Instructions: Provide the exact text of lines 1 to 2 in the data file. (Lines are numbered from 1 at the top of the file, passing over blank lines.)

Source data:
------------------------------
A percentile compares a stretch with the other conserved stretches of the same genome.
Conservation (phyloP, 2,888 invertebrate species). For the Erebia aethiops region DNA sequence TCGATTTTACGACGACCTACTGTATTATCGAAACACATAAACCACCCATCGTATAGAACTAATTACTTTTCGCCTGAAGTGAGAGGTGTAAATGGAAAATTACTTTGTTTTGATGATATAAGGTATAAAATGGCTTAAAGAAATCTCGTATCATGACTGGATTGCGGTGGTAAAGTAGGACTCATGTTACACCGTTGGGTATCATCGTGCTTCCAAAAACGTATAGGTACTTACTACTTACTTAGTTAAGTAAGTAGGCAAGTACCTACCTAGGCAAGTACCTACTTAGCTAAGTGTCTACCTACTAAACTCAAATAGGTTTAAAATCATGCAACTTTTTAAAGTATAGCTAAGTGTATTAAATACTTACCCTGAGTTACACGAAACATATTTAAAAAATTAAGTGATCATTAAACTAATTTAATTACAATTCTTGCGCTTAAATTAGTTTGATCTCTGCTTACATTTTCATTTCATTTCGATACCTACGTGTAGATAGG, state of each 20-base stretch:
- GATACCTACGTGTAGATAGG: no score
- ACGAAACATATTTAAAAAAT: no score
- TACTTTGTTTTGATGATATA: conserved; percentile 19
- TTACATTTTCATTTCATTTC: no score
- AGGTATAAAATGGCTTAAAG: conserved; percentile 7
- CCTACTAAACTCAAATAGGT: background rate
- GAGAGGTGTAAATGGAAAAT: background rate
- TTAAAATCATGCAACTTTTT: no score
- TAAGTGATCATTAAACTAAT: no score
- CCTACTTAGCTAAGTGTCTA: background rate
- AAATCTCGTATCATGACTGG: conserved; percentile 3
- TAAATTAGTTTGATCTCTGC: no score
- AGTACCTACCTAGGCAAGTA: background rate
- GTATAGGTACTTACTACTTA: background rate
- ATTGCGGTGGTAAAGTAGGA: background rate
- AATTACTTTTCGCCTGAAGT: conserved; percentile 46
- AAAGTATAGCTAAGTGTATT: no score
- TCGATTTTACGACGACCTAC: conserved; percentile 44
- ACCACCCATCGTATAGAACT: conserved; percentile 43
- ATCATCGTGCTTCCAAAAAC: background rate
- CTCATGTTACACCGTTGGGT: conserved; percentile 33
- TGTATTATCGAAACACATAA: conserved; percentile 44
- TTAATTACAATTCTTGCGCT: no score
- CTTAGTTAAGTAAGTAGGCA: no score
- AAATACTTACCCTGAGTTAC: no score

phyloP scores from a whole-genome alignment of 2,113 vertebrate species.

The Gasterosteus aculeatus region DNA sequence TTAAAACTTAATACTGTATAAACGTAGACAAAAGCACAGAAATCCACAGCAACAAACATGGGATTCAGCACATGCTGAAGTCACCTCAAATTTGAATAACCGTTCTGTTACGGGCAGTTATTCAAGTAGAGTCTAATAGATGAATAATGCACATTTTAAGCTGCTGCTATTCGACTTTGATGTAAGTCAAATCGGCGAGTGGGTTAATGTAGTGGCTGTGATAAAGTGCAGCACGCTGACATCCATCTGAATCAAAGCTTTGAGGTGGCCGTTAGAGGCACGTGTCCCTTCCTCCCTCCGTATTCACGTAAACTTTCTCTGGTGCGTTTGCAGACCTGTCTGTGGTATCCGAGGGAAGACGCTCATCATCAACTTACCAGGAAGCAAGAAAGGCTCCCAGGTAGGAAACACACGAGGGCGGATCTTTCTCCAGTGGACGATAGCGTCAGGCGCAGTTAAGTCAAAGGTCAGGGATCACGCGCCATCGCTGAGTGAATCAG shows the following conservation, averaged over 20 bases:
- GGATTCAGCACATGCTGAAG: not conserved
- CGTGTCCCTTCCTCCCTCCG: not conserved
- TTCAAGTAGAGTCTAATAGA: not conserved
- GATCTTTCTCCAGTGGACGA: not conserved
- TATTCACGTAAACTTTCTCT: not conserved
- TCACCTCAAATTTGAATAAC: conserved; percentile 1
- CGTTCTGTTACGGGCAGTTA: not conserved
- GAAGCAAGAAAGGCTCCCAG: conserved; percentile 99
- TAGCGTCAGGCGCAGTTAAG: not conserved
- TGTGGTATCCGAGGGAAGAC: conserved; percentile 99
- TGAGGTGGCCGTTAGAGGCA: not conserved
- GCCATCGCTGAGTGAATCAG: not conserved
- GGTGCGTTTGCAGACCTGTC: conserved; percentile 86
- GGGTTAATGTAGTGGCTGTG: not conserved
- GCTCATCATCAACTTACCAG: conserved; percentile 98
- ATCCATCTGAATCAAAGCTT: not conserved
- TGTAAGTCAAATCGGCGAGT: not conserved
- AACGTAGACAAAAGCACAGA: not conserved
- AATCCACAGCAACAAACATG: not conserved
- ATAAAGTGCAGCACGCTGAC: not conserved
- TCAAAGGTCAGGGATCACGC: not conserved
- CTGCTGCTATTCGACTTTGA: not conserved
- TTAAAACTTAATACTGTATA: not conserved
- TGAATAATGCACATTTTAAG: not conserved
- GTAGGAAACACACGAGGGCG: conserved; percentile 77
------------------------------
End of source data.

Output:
A percentile compares a stretch with the other conserved stretches of the same genome.
Conservation (phyloP, 2,888 invertebrate species). For the Erebia aethiops region DNA sequence TCGATTTTACGACGACCTACTGTATTATCGAAACACATAAACCACCCATCGTATAGAACTAATTACTTTTCGCCTGAAGTGAGAGGTGTAAATGGAAAATTACTTTGTTTTGATGATATAAGGTATAAAATGGCTTAAAGAAATCTCGTATCATGACTGGATTGCGGTGGTAAAGTAGGACTCATGTTACACCGTTGGGTATCATCGTGCTTCCAAAAACGTATAGGTACTTACTACTTACTTAGTTAAGTAAGTAGGCAAGTACCTACCTAGGCAAGTACCTACTTAGCTAAGTGTCTACCTACTAAACTCAAATAGGTTTAAAATCATGCAACTTTTTAAAGTATAGCTAAGTGTATTAAATACTTACCCTGAGTTACACGAAACATATTTAAAAAATTAAGTGATCATTAAACTAATTTAATTACAATTCTTGCGCTTAAATTAGTTTGATCTCTGCTTACATTTTCATTTCATTTCGATACCTACGTGTAGATAGG, state of each 20-base stretch: